Monsieur trots off to Paris for work. I stay in London. Yesterday morning on the way to the tube, Monsieur and I preview our days ahead.
“Darling,” I say, “you’re so lucky. You’re going to Paris for meetings, have a cocktail event in the Louvre tonight, you’re staying in a lovely hotel with very soft beds and really good room service. You’ll even have time to hang out in the Galeries Lafayette food hall!” And yes, I really do jabber like that, which irritates Monsieur first thing in the morning but hey! I’m excited for Monsieur, because if roles had been reversed, I’d certainly be looking forward to some time out of London. Just the mere thought of Paris makes me feel particularly poetic so I’m not prepared for his response.
“The reality is, I’ll be there for work, I won’t know anyone at the cocktail and room service isn’t as good as your cooking.” He looks a little glum and I start to miss him already.
That evening, I decide to have a night off being the master chef of our household and order in. Then the phone rings. It’s Monsieur so I ask him how things are going in Paris. He tells me he’s just left the Louvre, didn’t have time to view the Valentino exhibition because it turns out he did actually know some people at this schmoozing shin-dig, is now walking along the street to his hotel in Concorde and can see all around him Parisians soaking up the evening sun with a verre or two on terraces. “I can see the Eiffel Tower,” he tells me, “and the weather’s great!” I enthuse right along with him, picturing the scene in my head. It’s almost as good as being there myself, but without the confit de canard.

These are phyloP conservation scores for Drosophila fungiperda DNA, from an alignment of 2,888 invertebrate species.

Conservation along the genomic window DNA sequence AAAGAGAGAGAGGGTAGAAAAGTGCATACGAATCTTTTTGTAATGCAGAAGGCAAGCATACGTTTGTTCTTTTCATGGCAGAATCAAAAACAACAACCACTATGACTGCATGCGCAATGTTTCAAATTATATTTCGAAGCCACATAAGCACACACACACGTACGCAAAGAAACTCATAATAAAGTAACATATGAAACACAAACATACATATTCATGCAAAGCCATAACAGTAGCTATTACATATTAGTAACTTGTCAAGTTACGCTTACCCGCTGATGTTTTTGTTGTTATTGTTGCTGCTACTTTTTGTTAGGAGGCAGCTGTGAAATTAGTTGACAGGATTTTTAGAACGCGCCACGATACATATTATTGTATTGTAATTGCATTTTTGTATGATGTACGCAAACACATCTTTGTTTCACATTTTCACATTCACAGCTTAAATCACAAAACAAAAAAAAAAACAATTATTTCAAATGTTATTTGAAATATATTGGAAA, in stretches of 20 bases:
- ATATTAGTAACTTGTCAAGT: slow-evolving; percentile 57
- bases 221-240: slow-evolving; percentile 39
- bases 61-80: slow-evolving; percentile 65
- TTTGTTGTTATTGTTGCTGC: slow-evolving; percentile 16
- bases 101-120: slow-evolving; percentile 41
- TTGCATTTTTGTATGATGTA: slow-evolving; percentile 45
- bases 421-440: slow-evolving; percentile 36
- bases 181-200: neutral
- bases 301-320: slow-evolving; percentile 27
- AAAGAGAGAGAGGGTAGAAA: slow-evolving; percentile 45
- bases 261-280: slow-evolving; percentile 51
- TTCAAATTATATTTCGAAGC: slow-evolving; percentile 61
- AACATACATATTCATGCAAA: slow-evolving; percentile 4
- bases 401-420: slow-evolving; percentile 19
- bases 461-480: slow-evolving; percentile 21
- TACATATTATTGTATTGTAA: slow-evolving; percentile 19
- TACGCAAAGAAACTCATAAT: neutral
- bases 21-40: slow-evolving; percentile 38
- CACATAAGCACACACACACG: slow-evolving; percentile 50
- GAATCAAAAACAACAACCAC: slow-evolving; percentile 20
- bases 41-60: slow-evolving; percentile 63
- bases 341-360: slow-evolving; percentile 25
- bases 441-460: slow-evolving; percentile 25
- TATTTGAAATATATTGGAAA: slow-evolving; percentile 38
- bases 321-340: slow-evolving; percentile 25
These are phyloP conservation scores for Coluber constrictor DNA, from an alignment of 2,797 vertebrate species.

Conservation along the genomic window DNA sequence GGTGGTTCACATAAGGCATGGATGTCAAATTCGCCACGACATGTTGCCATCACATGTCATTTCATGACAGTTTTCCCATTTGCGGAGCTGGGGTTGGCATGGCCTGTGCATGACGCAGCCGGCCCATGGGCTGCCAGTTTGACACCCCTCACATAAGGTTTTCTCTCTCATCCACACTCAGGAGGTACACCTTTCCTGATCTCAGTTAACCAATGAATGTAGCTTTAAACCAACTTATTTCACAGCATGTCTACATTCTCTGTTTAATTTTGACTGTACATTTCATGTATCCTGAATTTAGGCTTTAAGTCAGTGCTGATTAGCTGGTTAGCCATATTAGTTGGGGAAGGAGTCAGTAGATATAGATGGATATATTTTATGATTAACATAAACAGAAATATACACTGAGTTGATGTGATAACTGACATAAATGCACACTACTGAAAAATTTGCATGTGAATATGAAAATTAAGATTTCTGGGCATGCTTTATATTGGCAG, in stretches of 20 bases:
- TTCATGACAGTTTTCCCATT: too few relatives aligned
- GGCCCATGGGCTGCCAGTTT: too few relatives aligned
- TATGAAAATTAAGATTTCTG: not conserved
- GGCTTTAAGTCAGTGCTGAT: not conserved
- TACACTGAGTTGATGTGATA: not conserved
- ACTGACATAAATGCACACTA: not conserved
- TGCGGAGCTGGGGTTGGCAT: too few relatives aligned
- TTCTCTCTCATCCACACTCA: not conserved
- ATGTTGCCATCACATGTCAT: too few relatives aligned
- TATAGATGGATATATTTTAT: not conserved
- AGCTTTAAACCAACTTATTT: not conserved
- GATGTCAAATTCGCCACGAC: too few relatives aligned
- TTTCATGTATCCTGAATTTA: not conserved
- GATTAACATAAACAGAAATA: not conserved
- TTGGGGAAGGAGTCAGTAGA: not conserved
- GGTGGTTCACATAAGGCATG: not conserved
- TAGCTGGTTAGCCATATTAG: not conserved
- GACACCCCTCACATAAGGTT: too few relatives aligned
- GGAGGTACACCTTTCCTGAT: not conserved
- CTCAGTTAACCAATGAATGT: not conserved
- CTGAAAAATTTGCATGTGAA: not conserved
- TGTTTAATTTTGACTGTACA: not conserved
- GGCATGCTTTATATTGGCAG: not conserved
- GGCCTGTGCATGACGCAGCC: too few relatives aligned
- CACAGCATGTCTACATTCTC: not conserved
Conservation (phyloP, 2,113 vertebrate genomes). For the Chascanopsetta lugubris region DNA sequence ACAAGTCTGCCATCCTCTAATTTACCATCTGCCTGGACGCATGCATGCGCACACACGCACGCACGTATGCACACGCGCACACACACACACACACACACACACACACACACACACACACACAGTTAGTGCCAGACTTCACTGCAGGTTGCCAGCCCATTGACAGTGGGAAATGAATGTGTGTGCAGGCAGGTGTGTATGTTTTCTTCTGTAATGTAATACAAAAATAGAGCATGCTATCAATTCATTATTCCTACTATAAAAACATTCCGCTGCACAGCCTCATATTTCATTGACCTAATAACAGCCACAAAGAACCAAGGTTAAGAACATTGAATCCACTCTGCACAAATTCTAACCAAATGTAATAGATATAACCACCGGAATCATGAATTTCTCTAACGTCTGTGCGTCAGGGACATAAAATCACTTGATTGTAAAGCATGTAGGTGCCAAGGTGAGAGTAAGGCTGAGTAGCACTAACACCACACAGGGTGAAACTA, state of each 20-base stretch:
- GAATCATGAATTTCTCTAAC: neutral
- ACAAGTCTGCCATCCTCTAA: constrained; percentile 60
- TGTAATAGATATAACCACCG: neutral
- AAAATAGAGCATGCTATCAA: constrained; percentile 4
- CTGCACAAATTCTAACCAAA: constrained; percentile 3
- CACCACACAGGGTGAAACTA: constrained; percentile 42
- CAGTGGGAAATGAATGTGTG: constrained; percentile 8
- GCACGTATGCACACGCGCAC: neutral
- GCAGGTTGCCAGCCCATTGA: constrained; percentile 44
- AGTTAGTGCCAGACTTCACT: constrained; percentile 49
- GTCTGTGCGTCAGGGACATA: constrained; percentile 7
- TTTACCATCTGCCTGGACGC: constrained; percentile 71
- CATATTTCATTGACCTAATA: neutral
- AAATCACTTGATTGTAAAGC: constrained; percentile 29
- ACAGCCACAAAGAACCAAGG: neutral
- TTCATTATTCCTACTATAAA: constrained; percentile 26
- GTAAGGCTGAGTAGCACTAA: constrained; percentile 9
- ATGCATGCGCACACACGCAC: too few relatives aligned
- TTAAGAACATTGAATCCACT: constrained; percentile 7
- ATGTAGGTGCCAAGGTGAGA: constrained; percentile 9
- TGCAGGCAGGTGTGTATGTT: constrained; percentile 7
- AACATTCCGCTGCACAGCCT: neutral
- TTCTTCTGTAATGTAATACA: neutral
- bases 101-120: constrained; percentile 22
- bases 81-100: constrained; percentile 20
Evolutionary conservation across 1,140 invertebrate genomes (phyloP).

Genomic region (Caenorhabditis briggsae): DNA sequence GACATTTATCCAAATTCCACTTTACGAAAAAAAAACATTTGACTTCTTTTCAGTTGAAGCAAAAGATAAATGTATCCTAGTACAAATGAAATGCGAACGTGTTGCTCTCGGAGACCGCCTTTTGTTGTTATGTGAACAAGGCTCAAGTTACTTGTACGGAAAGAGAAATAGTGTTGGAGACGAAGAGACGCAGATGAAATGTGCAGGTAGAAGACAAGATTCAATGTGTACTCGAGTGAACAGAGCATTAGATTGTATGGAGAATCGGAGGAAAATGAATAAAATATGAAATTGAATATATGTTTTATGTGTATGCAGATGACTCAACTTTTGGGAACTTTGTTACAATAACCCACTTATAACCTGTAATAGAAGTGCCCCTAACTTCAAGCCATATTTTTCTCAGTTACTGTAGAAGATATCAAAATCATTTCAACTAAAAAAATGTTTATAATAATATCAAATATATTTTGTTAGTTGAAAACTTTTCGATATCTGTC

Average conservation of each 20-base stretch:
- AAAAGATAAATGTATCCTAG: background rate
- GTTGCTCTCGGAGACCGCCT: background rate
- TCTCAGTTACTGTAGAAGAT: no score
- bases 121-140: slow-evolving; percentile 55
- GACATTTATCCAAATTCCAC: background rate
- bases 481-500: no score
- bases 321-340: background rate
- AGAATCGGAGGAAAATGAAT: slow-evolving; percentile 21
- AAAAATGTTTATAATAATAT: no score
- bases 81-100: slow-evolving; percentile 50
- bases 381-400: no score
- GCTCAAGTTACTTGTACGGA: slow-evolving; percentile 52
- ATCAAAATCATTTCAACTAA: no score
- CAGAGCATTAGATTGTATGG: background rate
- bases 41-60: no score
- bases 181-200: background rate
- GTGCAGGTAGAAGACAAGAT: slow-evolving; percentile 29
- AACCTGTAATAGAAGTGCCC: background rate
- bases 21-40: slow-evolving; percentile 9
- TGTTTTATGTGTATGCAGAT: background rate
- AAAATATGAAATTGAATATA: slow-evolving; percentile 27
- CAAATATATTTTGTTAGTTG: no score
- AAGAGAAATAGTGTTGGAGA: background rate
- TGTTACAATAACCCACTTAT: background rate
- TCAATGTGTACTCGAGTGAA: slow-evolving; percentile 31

Back in London I console myself with an indulgent night in: a white pizza, a glass of chilled rosé, a couple of chick flicks and a whole lot of blog-reading. It may not be Paris, but these quiet nights are so rare that they’re precious indeed. Later on my brow does crease for a moment, just before bedtime when I wonder whether, without Monsieur, I’ll be able to set the UFO alarm clock? What is it with me and Monsieur’s machines? They must all be French. The minute he leaves, they know it and go on strike.